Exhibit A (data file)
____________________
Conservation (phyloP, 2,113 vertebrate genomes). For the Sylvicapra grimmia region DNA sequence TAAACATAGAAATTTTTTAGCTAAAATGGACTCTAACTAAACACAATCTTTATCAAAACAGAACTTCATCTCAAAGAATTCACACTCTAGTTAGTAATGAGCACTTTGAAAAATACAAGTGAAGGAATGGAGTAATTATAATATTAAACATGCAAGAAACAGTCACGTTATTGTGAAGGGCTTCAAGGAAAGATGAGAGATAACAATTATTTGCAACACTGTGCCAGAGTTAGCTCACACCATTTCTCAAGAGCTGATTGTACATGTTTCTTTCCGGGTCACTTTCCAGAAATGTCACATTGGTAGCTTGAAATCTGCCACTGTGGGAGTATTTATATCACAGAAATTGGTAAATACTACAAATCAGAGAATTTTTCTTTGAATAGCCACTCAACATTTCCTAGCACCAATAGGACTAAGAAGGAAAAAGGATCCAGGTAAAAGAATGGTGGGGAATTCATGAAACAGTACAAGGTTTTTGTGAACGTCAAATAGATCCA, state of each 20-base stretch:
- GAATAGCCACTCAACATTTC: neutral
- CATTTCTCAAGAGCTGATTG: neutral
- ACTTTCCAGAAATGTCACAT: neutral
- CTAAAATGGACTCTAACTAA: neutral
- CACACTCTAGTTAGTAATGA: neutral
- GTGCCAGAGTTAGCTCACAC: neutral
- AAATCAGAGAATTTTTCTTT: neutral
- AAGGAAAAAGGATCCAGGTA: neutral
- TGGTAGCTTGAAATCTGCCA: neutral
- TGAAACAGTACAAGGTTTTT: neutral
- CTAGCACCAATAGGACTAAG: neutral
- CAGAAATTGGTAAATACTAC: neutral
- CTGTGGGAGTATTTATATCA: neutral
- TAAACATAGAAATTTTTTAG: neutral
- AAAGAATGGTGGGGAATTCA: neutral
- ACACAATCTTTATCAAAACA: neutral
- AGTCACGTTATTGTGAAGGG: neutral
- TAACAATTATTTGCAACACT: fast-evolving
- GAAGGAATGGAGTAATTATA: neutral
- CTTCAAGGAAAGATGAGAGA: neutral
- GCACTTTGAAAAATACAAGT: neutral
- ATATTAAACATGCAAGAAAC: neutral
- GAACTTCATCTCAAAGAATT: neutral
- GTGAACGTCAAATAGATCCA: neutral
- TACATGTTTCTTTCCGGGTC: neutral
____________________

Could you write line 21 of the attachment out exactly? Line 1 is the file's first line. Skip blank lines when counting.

- CTTCAAGGAAAGATGAGAGA: neutral